Australian cattle industry demands biosecurity funding

By Aidan Fortune contact

- Last updated on GMT

Australian cattle industry demands biosecurity funding

Related tags: Australia, Beef

The Cattle Council of Australia (CCA) has called on the Federal Government to proceed with an increase to biosecurity funding, following the shelving of the Onshore Biosecurity Levy.

The Department of Agriculture, Water Resources and the Environment last week announced the levy would not go ahead. It said that an alternative levy will not be explored or progressed.

In a statement, it said: “The department undertook a co-design process with industry to develop a levy model that was practical for industry and the government.

“This process highlighted that a levy could not be implemented without significant regulatory impacts on industry and proposed levy payers. The decision not to proceed with the levy has also been made with consideration of the ongoing impacts of drought, bushfires and COVID-19 on the Australian economy and the rapidly changing trade environment.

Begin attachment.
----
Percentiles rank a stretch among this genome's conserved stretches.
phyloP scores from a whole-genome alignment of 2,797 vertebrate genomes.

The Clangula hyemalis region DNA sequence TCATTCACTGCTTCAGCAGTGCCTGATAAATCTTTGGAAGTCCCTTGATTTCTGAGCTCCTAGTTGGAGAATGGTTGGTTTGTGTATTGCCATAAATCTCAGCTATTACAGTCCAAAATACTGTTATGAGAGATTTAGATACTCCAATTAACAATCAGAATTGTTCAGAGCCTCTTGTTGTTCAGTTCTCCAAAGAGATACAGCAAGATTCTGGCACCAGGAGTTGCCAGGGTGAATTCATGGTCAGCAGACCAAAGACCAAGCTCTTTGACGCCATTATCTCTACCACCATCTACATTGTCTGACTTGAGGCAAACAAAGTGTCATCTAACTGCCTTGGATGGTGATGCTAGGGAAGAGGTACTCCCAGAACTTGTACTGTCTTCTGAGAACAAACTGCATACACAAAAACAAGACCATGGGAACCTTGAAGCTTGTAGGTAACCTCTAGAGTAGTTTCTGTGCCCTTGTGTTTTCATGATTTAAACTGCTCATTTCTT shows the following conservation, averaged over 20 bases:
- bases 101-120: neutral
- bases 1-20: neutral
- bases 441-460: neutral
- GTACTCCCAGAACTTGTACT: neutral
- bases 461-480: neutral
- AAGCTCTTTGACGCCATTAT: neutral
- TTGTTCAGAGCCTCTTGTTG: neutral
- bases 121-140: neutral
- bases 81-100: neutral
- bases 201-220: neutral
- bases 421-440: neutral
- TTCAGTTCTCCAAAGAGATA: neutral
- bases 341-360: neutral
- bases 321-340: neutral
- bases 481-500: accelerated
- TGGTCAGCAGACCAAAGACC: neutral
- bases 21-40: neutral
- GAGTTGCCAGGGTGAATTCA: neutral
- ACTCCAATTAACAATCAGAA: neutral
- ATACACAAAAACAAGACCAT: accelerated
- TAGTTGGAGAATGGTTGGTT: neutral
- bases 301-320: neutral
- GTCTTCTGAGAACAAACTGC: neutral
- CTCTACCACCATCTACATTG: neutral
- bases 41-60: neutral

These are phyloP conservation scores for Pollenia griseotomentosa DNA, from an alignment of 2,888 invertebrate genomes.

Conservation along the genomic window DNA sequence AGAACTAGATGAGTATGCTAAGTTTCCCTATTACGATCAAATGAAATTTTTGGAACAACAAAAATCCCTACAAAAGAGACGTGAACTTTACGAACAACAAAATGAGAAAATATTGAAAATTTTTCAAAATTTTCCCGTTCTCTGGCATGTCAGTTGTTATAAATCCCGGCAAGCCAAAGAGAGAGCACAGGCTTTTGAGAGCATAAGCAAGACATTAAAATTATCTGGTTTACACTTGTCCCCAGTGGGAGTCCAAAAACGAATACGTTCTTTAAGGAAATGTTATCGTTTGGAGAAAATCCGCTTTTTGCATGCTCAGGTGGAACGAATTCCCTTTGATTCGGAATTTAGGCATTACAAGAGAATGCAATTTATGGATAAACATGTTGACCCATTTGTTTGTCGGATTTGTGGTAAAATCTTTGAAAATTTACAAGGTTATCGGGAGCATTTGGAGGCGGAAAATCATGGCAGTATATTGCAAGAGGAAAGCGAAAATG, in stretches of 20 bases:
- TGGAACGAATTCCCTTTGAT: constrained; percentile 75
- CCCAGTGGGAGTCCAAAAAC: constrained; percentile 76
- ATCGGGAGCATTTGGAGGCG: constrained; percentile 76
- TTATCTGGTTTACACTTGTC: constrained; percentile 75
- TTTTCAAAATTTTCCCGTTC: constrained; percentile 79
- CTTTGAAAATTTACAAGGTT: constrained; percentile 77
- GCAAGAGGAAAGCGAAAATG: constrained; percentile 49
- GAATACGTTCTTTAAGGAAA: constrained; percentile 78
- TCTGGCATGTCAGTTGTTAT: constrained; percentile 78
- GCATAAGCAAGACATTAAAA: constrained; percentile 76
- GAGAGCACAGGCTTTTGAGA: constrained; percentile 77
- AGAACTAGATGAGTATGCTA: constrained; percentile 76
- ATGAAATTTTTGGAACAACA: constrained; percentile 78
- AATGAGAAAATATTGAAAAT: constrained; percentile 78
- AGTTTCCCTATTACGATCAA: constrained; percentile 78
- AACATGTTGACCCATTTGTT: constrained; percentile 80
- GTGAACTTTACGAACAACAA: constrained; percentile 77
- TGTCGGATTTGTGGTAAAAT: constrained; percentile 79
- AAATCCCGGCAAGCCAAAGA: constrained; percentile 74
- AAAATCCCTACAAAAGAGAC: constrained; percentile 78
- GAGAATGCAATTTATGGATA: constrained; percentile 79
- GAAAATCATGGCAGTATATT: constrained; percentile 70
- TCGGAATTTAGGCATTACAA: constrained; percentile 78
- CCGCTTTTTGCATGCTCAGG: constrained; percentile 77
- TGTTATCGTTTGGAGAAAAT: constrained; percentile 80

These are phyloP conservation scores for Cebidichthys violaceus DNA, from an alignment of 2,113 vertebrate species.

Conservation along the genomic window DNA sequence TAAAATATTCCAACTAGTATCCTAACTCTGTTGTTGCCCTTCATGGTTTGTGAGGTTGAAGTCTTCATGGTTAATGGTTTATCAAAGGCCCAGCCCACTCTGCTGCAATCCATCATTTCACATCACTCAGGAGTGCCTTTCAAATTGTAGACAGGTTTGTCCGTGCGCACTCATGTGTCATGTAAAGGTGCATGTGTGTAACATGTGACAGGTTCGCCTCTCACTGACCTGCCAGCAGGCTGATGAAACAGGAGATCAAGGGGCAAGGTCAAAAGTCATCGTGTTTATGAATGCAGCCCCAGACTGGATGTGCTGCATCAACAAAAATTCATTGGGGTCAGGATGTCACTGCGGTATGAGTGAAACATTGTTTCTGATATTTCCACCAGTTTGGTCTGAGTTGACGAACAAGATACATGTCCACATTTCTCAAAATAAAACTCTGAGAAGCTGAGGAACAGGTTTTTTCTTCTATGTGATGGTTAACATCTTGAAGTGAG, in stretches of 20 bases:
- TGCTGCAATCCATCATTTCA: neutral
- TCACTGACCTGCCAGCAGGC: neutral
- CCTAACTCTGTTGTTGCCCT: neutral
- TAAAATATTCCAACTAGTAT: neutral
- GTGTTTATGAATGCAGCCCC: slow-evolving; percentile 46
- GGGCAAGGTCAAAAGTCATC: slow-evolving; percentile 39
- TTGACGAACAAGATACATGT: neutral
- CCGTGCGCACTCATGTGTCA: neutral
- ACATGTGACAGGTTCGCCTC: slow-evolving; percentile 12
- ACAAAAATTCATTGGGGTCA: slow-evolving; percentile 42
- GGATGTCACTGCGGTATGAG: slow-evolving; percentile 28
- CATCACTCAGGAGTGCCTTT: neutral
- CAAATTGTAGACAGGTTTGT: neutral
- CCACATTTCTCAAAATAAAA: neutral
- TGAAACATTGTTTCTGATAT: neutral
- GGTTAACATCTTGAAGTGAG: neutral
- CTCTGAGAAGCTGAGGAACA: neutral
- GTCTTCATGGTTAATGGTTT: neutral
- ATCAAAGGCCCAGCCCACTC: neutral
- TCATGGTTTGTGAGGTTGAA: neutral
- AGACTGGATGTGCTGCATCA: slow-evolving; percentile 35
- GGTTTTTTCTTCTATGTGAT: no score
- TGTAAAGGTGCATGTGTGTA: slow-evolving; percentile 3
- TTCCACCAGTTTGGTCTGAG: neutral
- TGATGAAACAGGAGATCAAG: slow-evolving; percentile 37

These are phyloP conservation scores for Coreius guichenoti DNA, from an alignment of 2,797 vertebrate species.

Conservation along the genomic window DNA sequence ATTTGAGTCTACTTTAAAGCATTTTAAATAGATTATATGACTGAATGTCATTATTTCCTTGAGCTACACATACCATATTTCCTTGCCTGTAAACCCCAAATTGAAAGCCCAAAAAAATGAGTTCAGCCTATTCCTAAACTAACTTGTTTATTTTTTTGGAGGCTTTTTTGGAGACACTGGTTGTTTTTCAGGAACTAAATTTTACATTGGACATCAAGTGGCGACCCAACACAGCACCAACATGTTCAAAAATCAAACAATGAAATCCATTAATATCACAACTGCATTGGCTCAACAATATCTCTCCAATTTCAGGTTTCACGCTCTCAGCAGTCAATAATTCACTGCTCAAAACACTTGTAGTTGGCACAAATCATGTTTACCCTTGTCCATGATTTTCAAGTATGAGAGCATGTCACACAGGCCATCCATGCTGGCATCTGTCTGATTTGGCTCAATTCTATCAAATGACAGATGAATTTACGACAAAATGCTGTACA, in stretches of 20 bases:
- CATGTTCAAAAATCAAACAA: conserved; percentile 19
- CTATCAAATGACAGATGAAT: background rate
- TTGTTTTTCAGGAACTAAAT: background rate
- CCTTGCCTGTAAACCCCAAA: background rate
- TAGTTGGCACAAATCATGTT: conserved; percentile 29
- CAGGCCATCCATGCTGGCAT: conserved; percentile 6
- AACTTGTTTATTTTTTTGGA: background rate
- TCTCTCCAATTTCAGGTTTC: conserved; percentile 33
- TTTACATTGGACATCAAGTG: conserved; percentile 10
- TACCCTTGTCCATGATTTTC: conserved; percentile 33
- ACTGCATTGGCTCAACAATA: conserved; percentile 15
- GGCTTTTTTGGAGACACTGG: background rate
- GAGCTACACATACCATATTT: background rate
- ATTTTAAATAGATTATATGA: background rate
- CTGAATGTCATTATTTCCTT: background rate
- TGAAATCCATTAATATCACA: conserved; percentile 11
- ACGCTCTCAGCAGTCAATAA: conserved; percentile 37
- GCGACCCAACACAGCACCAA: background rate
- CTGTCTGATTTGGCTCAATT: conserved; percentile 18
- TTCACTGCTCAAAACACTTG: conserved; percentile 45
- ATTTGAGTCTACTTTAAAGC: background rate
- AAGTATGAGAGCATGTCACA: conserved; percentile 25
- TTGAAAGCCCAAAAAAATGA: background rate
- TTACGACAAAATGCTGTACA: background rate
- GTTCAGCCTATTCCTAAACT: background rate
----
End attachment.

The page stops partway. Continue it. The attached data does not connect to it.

“This decision will not impact on the overall biosecurity budget or the capacity of Australia’s biosecurity system. Australia’s biosecurity system will continue to be funded through existing arrangements.”

Cattle Council CEO Travis Tobin said the Federal Government should find a new and fair way to increase biosecurity funding.

“Our biosecurity system shouldn’t fall over just because the levy did,”​ he said. “The levy was meant to provide another $325m over three years to protect our borders on top of what’s already spent, and that extra money should still be invested in biosecurity.

“We’re not worried about where the money comes from, so long as it’s fair. Everyone benefits from good biosecurity and our system should be second-to-none.

“Annually, more than 1.8 million sea cargo consignments, 41 million air cargo consignments, 152 million international mail items and 21 million passengers arrive in Australia, and numbers are growing every year.”

He said biosecurity measures were needed for the country’s beef industry.

“Biosecurity protects the health and wellbeing of everyone in the country,”​ added Tobin. “It ensures Australians have access to healthy, nutritious and affordable foods such as grass-fed beef.

“This system protects Australia’s $19 billion beef industry that employs people in both regional and metropolitan areas. Our message to government is to find the money, secure our beef industry and keep our way of life safe.”

Related topics: Markets, Oceania, Meat

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